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Profile of a Sustainable Brand Leader, Part Two: Unilever's Sustainable Living Plan
November 26th, 2012
In November 2010, under the leadership of its new CEO Paul Polman, Unilever launched a bold 10-year plan to double its revenues, slash its environmental impact by half and improve the lives of one billion people around the world. In the years leading up to this announcement, the company first established a strategic vision that would embed sustainability entirely within its brands’ DNA through its Brand Imprint Initiative.
The company spelled out its goals publicly in its Sustainable Living Plan but acknowledged it had no clear roadmap for how it would achieve them. From the beginning, however, Unilever’s corporate leadership recognized that all brands under the Unilever umbrella are integral to the company’s new strategy to source more sustainable raw materials; reduce waste, water and energy consumption; and meaningfully improve the lives of its customers around the world. Unilever’s progress, two years after its announcement, proves that brands can be the catalyst behind a multinational company’s bid to improve the lives of people, heal the planet and boost profits. And internally this program has had a key role in engaging the company’s employees as well. In a recent phone interview, Unilever’s SVP Global Marketing, Marc Mathieu, explained that the plan’s results so far have inspired a greater sense of resourcefulness, creativity and empowerment within the company’s workforce.
After announcing the Sustainable Living Plan and its goals, Unilever faced daunting challenges during the initiative’s first several months. First, the company had to identify consumer behaviors that the brands needed to change, and then determine the most effective and sustainable options the company wanted those same consumers to embrace. To that end, a cross-functional team developed what it described as five levers that can modify consumer behaviors in ways that would both build brand loyalty and ameliorate those same products’ effects on the planet. First, these changes had to be understood and clear so that people would know what to do. Next, these steps not only had to be easy so that consumers would follow the path of least resistance, but also desirable. It was also critical that these new behaviors were so rewarding that in the end they would become habits Unilever’s consumers would embrace.
Unilever’s challenge starts with the massive volume of its products sold daily. Over two billion times each day, people consume Unilever products in almost every nation on earth. Whether consumers purchase them at “big box” stores in wealthy nations or buy small amounts in sachets at kiosks in poorer countries, the company’s collective environmental and social impacts are huge. But Unilever’s brand portfolio also offers opportunities for a deeper, more meaningful and positive impact on both people and the planet. Examples within the company now abound, including educating customers about ethical ingredients; certifying farmers so they grow crops sustainably; and teaching health habits that Unilever insists will save millions of lives in the long run.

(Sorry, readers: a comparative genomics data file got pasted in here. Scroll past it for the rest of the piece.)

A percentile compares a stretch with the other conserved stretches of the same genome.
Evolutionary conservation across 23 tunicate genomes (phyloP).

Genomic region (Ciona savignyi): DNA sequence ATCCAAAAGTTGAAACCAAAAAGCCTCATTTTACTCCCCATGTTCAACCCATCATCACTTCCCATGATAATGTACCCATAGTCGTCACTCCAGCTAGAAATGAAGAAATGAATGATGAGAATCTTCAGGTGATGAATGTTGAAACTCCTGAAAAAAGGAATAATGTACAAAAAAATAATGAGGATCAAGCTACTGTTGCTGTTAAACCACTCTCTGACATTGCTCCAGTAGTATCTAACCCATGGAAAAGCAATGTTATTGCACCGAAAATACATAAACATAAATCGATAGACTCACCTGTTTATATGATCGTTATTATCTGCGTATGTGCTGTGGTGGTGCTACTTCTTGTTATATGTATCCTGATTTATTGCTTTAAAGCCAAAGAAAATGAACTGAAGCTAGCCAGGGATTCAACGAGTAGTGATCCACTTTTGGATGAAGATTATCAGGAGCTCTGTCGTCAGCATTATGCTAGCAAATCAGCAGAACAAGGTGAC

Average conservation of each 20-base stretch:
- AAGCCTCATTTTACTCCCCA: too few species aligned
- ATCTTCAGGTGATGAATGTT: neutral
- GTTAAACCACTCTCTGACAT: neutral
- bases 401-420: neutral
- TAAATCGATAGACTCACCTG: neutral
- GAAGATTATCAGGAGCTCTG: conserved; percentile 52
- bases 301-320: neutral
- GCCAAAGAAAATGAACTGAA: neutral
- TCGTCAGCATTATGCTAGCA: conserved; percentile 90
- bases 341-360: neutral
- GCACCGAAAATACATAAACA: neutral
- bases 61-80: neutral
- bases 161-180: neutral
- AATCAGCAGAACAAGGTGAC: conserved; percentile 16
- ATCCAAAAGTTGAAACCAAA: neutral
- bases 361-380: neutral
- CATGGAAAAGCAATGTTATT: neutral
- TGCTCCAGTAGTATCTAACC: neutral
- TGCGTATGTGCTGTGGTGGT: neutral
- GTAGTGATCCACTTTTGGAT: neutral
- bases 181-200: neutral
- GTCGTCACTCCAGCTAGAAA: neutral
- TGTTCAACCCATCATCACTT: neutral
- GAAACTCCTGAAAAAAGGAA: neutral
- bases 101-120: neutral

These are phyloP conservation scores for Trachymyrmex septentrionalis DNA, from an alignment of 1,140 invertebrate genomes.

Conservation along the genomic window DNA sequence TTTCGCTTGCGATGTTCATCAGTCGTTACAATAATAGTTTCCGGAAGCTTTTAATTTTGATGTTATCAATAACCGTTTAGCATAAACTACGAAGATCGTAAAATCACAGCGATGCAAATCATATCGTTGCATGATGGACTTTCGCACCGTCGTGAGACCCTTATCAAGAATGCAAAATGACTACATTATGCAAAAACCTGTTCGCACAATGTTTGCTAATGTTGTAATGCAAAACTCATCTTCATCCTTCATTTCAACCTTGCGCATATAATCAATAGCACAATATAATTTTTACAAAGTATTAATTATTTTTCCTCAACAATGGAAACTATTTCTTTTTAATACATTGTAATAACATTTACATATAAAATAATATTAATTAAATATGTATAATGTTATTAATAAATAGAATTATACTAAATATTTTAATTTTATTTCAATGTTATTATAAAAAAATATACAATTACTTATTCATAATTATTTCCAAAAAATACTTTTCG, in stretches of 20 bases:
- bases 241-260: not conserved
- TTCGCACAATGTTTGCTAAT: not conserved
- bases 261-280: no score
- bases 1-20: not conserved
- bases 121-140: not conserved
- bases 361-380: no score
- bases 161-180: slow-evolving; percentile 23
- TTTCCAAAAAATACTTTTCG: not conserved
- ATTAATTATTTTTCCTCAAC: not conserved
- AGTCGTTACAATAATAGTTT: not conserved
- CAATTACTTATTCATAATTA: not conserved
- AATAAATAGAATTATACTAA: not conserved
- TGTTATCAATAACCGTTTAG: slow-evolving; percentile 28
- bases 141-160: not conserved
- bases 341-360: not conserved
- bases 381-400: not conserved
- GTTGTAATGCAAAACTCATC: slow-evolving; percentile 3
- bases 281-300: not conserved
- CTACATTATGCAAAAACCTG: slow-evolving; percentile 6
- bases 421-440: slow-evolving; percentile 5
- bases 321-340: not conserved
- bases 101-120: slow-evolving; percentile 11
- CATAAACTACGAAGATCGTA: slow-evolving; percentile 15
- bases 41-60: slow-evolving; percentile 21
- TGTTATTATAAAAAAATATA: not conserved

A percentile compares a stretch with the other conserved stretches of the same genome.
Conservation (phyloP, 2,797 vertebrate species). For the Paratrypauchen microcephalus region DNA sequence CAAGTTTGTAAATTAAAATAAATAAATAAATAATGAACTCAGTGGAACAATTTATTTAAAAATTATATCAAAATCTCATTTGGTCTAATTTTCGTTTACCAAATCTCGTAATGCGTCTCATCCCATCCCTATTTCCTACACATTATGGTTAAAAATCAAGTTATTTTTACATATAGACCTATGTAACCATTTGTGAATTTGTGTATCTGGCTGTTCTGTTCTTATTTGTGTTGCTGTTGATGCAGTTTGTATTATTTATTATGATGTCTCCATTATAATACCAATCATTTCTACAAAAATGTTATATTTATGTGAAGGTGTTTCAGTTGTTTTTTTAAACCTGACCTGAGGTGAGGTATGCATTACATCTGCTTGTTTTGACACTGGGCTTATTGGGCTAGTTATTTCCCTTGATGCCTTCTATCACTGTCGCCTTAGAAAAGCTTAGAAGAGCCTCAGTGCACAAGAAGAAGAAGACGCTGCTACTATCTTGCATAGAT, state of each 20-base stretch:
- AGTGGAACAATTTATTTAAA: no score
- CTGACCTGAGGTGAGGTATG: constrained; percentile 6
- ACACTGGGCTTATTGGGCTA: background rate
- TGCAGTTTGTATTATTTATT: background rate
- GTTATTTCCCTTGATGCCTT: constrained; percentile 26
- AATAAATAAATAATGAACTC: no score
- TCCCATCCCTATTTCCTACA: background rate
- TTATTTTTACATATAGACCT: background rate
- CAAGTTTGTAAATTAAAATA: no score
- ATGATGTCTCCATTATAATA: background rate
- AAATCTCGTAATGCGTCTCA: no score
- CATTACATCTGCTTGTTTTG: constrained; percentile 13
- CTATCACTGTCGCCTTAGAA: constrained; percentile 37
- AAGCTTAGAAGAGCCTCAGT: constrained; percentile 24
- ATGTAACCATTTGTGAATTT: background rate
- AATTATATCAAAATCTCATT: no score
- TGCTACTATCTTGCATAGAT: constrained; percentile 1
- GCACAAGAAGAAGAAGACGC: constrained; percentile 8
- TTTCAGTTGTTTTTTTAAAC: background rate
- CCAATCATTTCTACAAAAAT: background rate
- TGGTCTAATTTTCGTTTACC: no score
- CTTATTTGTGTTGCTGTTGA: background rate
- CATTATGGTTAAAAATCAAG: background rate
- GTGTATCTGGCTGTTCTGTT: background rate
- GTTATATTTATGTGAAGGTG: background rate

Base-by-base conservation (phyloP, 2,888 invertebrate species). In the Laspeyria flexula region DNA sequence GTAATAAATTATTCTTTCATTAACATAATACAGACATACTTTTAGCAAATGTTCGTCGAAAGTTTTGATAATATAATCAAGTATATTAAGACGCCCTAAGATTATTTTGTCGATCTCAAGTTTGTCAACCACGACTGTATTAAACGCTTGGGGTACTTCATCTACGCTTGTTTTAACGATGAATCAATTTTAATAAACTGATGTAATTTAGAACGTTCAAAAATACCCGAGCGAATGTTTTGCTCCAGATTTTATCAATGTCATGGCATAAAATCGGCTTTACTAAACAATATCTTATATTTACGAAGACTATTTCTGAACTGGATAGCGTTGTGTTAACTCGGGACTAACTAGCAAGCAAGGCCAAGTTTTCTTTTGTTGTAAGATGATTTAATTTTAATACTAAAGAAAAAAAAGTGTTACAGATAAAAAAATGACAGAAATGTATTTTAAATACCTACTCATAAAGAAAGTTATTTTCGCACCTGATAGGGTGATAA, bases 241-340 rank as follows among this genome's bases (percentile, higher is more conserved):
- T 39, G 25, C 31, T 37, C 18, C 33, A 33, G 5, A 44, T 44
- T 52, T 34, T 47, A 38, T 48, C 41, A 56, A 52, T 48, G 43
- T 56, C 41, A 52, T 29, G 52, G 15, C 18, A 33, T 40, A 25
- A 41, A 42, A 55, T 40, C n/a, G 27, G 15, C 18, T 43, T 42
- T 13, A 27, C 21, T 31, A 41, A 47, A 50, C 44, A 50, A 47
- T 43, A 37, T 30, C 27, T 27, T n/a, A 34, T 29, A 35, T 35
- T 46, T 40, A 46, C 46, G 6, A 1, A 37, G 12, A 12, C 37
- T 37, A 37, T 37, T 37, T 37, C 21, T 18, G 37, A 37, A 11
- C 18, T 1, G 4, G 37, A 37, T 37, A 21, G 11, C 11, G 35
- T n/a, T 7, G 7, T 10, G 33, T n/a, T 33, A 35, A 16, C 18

For instance, Lipton has taken an aggressive path on the ethical certification of the farms from which the company procures tea. Even before the Sustainable Living Plan launched, Lipton sourced all tea for its Yellow Label tea sold in Western Europe from Rainforest Alliance-certified farms. Lipton’s main goal is to have all teabags earn that certification by 2015; currently the amount of the company’s tea purchased from such farms stands at 28 percent. To reach that goal, Lipton provides training to farmers on better agricultural practices so that they can double or triple their yields, which benefits their families and of course, Lipton. By the end of 2011, Lipton had trained over 300,000 smallholder farmers, an impressive logistical feat considering many of them grow tea on less than two hectares. According to Mathieu, the scale of Lipton’s certification program will have a ripple effect throughout the tea industry – proving that a brand can change an entire sector.